Firstly there is no alternative to separating the transit companies within Naftogaz Ukrainy from the rest of its subsidiaries.  Thus Ukrtransnefta (oil pipelines) and Ukrtransgaz (gas transit) legislatively and corporately are required to stand alone, no longer subservient nor part of Naftogaz Ukrainy, and legislatively proscribed to allow guaranteed transparent and equal access to their transport systems for all market players.  If the government of Ukraine continues to believe that the transit systems are jewels in the State crown and not to be sold, then it will be necessary to create an independent operator per the Third Energy Package.

Alternatively, the government of Ukraine should privatise these entities (which seems unlikely given the deep-seated belief within the political elite that the transit systems are a matter of national security).

Clearly the petrol stations owned by Naftogaz Ukrainy can and should be sold of – as should the trading subsidiaries of Naftogaz Ukrainy.

Is there any need to have a State gas producer having opened the gas market?  Probably not, so the privatisation of subsidiaries such as Ukrgazvydobuvannia (which would undoubtedly sell for many $ billions in and of itself) would be entirely in line with butchering this State monster.  A similar line is desirable within the oil subsidiaries of the Naftogaz Ukrainy.

However, as yesterday’s entry made clear, selling minority shares in these entities is not enough – in fact it could well be a backward step – “Quite simply, aside from other sovereign governments, or those eilite large companies with close relationships and direct channels within their governments, who is going to buy a minority share in entities that will be at the directional whim of the Ukrainian government of the day?

The answer is only those that can directly influence the Ukrainian government of the day – and that remains the existing oligarchy!

As foreign governments and large foreign corporations are not likely to be excited about buying minority shares ranging from 5% to 46% in Ukrainian State owned companies with the major shareholder (Government of Ukraine) being historically either unpredictable or predatory or both (and there is nothing to suppose that cannot return with any election) it seems likely that only an oligarchy that already influences the government will have any serious interest in buying minority shares in State owned enterprises.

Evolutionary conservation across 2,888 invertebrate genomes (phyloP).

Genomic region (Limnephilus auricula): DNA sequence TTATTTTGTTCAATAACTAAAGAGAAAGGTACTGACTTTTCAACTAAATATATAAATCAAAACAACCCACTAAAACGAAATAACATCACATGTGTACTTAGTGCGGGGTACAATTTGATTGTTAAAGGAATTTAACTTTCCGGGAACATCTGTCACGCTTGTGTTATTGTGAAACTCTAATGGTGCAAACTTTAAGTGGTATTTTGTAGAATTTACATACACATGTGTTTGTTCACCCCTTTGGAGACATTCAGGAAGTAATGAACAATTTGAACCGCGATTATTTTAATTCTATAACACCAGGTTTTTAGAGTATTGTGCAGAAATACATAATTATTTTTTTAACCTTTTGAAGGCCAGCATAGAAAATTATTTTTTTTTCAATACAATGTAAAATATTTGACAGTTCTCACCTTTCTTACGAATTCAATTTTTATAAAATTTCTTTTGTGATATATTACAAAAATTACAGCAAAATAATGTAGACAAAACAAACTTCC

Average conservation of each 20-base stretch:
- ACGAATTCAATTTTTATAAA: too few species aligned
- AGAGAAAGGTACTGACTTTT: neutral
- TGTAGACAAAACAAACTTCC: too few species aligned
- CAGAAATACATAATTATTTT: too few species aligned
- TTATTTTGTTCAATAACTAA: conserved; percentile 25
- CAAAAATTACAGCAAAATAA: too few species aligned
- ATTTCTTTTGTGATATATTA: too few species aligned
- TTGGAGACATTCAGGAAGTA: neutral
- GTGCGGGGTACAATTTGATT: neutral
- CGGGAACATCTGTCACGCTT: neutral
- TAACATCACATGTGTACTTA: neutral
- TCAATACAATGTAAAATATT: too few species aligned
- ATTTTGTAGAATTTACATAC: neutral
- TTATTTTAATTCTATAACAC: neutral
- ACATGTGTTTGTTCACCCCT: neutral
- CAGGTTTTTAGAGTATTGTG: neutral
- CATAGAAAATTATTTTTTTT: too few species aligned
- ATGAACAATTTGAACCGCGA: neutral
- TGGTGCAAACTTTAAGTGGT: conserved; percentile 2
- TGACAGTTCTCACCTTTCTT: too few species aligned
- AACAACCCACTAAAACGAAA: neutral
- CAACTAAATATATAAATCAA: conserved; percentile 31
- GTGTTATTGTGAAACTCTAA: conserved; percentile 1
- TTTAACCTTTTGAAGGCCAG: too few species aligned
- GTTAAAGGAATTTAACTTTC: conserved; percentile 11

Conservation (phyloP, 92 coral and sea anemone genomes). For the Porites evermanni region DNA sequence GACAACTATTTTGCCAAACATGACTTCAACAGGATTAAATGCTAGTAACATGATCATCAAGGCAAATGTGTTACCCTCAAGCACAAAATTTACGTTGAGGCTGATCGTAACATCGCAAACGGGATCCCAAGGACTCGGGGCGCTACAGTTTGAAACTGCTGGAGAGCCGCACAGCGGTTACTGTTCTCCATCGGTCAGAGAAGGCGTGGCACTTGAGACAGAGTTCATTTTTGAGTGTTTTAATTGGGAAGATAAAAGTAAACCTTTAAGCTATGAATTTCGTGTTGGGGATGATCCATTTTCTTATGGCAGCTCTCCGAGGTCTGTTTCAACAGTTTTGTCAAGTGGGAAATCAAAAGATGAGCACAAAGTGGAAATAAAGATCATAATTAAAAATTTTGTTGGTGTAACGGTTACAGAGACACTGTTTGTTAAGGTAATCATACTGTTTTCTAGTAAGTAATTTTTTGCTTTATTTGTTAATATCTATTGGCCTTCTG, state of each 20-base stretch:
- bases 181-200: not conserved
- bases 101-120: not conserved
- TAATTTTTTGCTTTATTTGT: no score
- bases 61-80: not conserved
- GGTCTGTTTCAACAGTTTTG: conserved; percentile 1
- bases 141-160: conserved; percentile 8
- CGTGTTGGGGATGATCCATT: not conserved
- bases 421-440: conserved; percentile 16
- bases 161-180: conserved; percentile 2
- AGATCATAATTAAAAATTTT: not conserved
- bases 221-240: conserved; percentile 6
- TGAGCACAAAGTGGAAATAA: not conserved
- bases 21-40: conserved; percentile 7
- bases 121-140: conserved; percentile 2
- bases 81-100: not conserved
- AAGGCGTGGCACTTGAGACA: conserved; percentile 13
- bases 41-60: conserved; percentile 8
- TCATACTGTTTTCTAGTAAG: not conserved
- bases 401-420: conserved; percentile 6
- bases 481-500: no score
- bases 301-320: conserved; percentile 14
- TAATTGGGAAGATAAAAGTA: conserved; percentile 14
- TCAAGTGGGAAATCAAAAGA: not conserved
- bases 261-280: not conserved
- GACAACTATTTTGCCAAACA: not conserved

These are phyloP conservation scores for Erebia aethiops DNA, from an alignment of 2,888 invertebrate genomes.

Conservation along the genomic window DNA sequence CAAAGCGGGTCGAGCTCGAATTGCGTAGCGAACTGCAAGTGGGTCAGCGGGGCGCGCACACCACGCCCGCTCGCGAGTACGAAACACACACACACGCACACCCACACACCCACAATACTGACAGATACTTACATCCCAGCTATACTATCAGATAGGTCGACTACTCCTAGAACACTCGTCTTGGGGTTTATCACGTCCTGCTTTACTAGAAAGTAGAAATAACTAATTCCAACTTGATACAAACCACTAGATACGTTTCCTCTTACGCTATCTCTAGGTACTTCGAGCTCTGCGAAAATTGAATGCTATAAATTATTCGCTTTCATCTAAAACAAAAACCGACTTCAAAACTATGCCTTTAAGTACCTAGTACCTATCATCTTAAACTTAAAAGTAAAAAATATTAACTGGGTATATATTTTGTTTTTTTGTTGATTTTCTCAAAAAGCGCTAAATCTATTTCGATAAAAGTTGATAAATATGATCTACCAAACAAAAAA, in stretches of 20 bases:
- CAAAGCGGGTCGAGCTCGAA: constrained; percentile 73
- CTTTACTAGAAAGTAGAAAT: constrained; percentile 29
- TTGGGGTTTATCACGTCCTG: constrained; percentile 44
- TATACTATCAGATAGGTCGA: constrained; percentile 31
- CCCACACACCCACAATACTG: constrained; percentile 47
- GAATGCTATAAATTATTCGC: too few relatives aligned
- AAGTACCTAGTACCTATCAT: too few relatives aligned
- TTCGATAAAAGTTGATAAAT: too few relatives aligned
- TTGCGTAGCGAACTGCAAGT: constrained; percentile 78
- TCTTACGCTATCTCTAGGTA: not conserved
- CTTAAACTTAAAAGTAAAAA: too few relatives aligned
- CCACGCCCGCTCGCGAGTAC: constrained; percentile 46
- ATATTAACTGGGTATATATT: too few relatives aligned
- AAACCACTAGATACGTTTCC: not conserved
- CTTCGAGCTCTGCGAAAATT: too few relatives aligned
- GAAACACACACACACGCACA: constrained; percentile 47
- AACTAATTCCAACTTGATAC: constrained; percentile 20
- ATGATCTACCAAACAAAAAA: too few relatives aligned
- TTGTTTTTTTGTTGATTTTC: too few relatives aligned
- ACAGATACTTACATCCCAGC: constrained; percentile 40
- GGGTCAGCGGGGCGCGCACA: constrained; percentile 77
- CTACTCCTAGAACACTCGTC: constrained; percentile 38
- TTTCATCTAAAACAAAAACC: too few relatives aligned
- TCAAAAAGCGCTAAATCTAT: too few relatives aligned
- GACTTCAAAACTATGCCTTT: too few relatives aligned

After all, holding minority shares in State owned enterprises is nothing new for the oligarchy – and neither is using their influence within the Verkhovna Rada to insure that their interests overrule the interests of the State majority shareholder.”

At the very least, if the State is intent on retaining shares in any of the severed and dismembered parts of Natfogaz Ukrainy, then the State should hold a (significantly) minority share.

Of course, if Ukraine does not provide the right tax stimuli for producers and effective recourse for suppliers when buyers will not/cannot pay, then a legislative end to the Naftogaz Ukrainy monopoly is not going to create an active and vibrant Ukrainian energy market – de facto the monopoly will continue due to lack of competition.

“On October 1, the Law of Ukraine on the gas market will come into force, and it will radically change the system of coordinates and the gas market itself. Naftogaz Ukrainy will lose its monopoly both for the supplies and the sale of natural gas. In fact, we are building a fully European non-monopolized system of the natural gas market, when the supplier may personally determine to whom and where to sell, and when the buyer may personally decide from whom he wishes to buy” – Prime Minister Yatseniuk.

Let’s hope he is proven to be correct, if it is to be so then there are many necessary privatisation and taxation issues to be addressed to support any new market – together with statute guaranteeing any market entrant use of State retained transport systems.